Categorized | Nutrition

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What Fat Replacers Are In the Food You Eat

There is a long list of fat replacers being used in a variety of foods ranging from yogurt to burgers which generally fall into 1 of 3 categories that consists of carbohydrate-based, protein-based and fat-based fat replacers.  The purpose of fat replacers is to reduce the amount of fat and calories without compromising flavor.  Also, using fat replacers give food manufacturers the freedom to label their products with “low-calorie,” “reduced-fat,” “fat-free” and other such terms since technically speaking fat replacers are low in fat and calories.  Let’s look at some.

The carbohydrate-based fat replacers include:

  • cellulose
  • dextrins
  • fiber
  • gums
  • inulin
  • maltodextrins
  • nu-trim
  • oatrim
  • polydextrose
  • polyols
  • starch
  • z-trim

The protein-based fat replacers include:

  • microparticulated protein
  • modified whey protein concentrate

The fat-based replacers include:

  • emulsifiers
  • salatrim

As shown, the list of fat replacers is long and new one’s are being developed everyday.  This is why it is important to educate yourself as to what this food ingredient is.  Let’s start now by examining two that are commonly used, starting with Proctor and Gamble’s olestra.

Olestra is typically found in potato chips and other snack foods.  The good news about olestra is that improvements have been made.  Initially, it was found to inhibit the absorption of Vitamins A, D, E, K and carotenoids.  However, recently small amounts of these vitamins, with the exception of carotenoids, were added to overcome this inhibitory effect.  Now the bad news is that olestra, like most fat replacers, is synthetic, therefore not absorbed by the body and consequently stored into fat deposits.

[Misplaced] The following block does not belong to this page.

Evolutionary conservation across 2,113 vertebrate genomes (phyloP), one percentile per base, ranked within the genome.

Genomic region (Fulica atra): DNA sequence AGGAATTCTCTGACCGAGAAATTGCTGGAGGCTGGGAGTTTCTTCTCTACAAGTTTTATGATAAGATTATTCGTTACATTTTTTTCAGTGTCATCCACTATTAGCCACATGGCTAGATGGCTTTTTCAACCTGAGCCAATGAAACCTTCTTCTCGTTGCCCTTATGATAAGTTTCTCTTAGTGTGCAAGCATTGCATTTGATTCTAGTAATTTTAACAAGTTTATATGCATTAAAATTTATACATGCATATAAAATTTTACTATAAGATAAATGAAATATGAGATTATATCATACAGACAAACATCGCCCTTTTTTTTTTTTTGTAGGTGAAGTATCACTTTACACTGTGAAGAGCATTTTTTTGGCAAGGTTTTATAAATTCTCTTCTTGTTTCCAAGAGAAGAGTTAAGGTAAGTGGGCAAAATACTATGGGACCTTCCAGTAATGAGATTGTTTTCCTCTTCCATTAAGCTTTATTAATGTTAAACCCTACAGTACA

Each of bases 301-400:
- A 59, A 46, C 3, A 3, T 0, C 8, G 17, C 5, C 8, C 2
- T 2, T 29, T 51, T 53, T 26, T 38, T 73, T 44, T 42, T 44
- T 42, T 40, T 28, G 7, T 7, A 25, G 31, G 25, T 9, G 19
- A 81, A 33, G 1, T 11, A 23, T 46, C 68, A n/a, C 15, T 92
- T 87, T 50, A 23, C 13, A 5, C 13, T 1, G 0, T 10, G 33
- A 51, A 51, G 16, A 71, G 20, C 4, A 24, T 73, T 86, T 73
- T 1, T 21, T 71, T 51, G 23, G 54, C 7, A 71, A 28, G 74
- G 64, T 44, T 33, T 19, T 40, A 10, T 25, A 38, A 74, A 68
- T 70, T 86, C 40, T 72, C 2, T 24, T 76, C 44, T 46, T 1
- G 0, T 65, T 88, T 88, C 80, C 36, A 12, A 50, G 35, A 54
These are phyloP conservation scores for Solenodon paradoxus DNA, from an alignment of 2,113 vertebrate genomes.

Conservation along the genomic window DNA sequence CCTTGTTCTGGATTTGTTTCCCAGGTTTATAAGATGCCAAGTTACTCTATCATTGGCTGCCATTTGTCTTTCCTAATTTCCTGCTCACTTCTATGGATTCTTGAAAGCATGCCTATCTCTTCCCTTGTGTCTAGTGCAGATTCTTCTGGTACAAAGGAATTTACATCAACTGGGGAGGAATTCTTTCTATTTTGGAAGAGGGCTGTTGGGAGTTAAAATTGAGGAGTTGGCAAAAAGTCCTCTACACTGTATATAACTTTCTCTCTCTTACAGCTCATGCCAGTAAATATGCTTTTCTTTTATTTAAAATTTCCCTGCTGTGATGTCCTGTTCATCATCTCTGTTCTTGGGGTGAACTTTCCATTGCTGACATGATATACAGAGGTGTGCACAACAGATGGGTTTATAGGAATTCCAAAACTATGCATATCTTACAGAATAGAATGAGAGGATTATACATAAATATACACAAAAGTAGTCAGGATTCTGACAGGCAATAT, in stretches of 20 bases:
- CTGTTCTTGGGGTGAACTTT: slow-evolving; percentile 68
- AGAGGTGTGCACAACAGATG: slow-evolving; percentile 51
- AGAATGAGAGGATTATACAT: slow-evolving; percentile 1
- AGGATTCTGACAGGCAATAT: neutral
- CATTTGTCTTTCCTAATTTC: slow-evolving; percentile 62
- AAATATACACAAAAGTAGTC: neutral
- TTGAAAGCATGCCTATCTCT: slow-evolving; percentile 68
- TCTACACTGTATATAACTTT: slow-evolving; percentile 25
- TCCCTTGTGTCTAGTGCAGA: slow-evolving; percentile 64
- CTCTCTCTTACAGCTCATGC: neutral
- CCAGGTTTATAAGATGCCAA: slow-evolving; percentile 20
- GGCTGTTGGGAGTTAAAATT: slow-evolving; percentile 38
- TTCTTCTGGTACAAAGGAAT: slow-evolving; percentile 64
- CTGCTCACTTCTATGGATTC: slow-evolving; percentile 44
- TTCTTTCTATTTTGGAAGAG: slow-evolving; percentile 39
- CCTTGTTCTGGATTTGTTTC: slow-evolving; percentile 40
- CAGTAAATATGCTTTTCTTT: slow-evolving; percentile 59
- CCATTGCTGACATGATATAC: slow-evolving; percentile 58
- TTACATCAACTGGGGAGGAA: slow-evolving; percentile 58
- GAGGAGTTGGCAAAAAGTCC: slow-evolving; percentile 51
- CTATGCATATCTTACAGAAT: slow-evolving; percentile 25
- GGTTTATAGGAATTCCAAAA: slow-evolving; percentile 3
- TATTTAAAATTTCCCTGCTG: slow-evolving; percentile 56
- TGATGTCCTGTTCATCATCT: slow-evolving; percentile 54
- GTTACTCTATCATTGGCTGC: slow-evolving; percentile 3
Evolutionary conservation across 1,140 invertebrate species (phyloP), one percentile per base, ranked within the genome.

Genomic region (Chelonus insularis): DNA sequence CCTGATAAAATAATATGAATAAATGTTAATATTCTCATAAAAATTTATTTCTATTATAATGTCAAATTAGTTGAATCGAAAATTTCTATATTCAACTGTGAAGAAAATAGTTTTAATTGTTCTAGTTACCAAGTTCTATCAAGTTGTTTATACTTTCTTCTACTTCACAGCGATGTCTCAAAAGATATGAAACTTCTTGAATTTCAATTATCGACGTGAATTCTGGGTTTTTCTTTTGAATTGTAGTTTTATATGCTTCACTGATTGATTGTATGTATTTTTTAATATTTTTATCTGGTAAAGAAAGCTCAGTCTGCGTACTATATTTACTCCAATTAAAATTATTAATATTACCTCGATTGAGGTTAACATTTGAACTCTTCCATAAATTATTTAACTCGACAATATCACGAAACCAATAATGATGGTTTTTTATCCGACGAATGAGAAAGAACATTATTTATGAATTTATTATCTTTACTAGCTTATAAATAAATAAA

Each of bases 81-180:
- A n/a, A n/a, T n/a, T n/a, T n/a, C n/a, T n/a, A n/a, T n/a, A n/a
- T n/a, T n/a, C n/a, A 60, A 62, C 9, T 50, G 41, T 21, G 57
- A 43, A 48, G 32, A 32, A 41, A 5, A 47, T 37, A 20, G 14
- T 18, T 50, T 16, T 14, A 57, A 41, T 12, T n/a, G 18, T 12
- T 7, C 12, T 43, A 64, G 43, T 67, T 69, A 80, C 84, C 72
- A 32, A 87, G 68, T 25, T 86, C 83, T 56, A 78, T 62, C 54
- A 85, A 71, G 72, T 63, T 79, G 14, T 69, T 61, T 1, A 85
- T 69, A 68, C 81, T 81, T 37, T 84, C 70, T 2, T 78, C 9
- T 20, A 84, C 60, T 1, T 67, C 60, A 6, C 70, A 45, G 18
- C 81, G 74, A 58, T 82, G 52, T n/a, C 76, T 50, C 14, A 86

Next, up is polydextrose.  Polydextrose is a carbohydrate-based fat replacer.  It is used to increase the non-dietary fiber content in food as well as reduce fat and calories.  It’s found in chewing gum, salad dressing, puddings, gelatins and other sweet foods.  Producers of polydextrose claim that it possesses the same health benefits as natural fiber.  All the same, there is no evidence to support this. For instance, though the body responds to polydextrose in the same way that it does natural fibers by not absorbing it into the intestinal tract thus increasing stool bulk and lowering the caloric intake, polydextrose in contrast to natural fibers doesn’t offer the health benefits of lowering blood sugar and cholesterol levels.  Suffice it to say that not all fibers are created equal.

So where does this leave us?  Well, we still don’t know about the long-term effects of fat replacers.  Moreover, not only do they interfere with the absorption of several vitamins and minerals, but they lack the health benefits of natural foods.  Such being the case, natural foods are still the way to go.  Natural foods are rich in vitamins and minerals, low in fat and calories, but are also rich in flavor which is ironically what promoters of fat replacers set out to accomplish.  This begs the question that if not for some ulterior motives and/or to increase profits why would food producers go through the trouble of finding a solution to a problem that doesn’t exist?

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